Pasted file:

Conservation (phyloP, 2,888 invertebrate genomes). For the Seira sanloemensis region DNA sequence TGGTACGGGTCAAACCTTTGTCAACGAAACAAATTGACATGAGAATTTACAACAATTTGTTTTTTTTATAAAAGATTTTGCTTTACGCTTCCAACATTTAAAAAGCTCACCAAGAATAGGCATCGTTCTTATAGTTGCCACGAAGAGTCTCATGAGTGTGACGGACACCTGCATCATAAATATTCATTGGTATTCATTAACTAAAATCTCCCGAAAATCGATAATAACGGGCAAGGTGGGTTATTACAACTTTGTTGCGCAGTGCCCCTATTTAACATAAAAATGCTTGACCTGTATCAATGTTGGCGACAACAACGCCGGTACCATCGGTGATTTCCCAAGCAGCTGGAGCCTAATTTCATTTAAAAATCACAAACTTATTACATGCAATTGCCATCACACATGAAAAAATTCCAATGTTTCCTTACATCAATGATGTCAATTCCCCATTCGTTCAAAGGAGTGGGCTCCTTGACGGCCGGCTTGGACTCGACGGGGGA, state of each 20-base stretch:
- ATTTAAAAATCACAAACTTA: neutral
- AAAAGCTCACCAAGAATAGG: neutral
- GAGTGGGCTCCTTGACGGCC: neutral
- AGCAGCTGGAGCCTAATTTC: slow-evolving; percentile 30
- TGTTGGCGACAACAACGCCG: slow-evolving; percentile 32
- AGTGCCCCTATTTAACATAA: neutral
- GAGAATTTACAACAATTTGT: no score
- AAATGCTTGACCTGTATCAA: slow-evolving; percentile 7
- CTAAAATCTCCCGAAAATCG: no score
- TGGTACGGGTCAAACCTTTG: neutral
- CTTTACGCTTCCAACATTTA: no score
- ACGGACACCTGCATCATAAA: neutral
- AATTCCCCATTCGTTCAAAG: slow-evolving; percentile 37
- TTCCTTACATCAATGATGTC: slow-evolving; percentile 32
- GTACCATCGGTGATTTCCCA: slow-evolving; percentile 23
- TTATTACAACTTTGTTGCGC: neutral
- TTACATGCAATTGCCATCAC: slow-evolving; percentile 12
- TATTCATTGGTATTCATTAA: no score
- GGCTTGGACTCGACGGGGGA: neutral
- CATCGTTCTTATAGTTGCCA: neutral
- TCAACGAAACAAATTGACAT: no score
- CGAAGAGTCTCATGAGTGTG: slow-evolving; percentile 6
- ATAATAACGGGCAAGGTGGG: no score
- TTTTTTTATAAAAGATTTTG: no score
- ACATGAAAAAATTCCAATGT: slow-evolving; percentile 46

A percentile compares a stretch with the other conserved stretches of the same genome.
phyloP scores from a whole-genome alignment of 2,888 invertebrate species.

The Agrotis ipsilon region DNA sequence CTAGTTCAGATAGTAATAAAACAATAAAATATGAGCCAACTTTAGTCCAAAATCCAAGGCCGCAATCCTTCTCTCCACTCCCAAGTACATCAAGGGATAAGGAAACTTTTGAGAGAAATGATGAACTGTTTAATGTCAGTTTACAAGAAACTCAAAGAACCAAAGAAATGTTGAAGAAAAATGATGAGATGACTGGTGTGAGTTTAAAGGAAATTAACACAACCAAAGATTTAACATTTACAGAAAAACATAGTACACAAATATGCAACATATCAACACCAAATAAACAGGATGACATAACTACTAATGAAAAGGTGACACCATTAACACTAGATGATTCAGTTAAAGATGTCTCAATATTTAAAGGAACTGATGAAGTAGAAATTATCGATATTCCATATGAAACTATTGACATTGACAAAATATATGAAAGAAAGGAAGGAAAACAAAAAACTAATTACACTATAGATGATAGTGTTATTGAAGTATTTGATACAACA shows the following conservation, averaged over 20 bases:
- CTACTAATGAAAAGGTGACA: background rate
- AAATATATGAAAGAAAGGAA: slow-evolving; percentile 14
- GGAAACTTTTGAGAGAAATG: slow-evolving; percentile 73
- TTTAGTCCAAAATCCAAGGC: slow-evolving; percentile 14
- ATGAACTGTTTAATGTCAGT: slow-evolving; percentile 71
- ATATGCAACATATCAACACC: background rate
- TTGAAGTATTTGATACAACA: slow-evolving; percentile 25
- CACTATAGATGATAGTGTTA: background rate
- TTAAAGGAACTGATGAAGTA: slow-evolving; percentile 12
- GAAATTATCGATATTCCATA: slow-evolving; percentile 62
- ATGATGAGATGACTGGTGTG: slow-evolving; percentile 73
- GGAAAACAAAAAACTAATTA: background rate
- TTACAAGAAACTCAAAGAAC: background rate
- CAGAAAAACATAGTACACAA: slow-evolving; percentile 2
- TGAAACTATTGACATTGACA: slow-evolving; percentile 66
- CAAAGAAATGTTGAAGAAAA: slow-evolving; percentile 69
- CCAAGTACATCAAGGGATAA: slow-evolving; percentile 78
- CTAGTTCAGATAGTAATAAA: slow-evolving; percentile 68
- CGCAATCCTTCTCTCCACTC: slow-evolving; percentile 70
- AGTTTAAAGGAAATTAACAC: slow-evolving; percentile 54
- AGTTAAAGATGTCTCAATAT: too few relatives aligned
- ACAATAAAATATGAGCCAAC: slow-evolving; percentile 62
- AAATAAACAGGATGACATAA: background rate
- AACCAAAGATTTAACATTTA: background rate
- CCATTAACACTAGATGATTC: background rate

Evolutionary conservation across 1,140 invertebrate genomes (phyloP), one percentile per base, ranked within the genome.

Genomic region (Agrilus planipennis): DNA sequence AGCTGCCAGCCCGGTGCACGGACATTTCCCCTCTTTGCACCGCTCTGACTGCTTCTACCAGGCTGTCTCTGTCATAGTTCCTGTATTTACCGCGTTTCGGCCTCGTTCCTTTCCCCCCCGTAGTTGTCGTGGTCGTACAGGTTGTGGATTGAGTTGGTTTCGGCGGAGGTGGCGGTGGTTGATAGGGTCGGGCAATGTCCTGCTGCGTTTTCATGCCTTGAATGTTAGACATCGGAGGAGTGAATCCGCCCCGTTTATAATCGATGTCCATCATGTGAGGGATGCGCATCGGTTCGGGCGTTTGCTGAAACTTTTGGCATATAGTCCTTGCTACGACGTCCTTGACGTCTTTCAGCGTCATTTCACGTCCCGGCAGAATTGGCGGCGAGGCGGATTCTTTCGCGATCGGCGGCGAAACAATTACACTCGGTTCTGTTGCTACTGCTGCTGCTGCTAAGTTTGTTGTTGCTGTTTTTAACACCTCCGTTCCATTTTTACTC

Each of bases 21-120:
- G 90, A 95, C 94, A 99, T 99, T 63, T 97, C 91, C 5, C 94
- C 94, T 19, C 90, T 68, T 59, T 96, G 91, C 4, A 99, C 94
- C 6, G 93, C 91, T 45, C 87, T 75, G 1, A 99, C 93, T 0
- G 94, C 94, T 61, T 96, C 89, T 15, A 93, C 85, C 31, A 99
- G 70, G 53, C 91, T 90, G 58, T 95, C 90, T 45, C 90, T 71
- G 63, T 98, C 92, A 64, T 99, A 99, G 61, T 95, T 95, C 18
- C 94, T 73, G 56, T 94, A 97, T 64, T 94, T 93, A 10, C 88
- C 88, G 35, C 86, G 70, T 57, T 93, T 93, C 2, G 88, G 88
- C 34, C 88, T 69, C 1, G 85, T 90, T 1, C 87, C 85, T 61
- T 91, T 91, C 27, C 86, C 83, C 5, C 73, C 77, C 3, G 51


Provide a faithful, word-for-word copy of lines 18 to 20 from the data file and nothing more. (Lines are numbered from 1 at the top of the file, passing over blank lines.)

- TTACATGCAATTGCCATCAC: slow-evolving; percentile 12
- TATTCATTGGTATTCATTAA: no score
- GGCTTGGACTCGACGGGGGA: neutral